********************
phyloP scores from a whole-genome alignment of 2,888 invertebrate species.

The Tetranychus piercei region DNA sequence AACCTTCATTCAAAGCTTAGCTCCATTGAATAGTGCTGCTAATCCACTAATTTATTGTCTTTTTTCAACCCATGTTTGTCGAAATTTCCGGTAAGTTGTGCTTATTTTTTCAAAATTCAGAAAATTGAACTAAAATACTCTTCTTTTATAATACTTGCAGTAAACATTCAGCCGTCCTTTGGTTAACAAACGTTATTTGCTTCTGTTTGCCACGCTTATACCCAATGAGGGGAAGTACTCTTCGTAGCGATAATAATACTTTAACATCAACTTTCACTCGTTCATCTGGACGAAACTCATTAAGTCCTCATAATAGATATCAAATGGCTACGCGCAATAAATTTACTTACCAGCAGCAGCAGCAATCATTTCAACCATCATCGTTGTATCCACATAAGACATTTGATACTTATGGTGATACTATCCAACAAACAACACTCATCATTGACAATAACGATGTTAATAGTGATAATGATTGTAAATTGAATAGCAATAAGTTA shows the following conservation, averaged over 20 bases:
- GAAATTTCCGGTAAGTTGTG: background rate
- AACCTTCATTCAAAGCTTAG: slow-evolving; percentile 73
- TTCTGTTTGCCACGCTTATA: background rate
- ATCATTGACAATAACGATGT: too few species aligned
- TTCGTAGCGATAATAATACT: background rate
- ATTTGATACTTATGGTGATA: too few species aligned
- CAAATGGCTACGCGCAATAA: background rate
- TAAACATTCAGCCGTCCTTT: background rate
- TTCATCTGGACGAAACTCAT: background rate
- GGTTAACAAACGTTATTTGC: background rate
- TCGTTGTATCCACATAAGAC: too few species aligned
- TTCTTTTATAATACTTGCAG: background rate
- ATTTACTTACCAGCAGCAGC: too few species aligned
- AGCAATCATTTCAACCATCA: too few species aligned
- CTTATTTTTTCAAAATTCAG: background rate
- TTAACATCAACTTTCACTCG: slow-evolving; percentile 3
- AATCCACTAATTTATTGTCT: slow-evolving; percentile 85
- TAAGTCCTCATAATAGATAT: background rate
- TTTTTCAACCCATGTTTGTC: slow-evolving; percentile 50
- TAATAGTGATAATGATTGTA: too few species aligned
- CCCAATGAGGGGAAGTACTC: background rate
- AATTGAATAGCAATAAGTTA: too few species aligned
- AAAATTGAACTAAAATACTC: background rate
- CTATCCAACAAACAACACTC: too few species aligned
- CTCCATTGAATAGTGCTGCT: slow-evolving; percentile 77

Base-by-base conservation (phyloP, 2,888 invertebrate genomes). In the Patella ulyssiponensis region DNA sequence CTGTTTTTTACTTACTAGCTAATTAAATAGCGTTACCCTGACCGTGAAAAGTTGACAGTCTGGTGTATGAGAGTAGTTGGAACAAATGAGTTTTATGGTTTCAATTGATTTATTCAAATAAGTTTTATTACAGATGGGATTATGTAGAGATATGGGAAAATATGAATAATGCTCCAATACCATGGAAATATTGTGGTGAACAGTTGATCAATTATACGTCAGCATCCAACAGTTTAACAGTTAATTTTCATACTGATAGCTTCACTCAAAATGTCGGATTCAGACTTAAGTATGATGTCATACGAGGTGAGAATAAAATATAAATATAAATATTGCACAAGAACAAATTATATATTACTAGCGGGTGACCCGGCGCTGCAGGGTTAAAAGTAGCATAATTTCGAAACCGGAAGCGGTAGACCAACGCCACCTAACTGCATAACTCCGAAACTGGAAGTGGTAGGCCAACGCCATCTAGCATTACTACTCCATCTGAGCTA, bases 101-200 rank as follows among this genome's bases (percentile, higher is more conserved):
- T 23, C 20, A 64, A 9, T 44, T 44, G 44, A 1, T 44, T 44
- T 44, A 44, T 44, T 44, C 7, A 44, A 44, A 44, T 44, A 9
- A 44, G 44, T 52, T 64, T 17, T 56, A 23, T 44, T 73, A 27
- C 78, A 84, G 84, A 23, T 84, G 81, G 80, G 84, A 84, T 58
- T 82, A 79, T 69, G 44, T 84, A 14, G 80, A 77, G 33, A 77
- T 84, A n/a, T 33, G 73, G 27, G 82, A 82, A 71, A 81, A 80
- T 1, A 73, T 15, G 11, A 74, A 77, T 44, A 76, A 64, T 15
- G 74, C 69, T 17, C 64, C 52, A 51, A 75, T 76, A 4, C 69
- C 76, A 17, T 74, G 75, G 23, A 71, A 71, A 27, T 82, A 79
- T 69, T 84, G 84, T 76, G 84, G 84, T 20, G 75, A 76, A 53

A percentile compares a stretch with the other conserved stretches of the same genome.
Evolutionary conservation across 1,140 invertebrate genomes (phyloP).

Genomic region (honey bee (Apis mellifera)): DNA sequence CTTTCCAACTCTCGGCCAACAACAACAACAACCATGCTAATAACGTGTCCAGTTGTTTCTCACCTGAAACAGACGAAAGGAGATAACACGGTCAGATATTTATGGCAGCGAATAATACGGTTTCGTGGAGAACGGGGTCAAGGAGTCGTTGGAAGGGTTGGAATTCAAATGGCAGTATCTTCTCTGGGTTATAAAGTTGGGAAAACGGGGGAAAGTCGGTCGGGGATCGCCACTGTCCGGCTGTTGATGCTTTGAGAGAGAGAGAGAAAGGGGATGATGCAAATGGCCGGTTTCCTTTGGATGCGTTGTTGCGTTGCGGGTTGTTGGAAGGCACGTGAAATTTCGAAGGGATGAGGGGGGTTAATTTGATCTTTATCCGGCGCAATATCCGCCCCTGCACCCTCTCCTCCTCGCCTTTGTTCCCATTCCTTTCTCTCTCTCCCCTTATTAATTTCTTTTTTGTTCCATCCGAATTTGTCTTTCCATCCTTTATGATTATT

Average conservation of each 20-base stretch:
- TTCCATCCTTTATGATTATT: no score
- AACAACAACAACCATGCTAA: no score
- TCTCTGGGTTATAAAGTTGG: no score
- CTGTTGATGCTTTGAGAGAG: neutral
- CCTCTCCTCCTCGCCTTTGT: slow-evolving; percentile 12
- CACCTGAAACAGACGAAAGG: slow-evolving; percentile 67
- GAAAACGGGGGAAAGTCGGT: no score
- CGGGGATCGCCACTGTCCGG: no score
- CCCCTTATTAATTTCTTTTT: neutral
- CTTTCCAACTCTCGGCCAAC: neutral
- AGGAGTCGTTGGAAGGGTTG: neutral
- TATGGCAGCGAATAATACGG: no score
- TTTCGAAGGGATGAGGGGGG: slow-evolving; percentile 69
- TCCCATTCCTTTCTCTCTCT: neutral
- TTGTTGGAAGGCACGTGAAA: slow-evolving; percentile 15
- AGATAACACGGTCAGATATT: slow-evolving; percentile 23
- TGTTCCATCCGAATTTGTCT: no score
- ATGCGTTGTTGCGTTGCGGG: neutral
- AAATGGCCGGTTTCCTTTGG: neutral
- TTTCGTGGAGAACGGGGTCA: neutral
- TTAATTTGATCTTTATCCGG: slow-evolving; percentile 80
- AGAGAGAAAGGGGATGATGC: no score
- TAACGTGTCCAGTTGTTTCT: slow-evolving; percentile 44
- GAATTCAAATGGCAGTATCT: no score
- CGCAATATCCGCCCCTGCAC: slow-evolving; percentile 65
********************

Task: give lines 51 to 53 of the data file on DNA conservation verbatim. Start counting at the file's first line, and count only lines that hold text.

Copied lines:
- CCCCTTATTAATTTCTTTTT: neutral
- CTTTCCAACTCTCGGCCAAC: neutral
- AGGAGTCGTTGGAAGGGTTG: neutral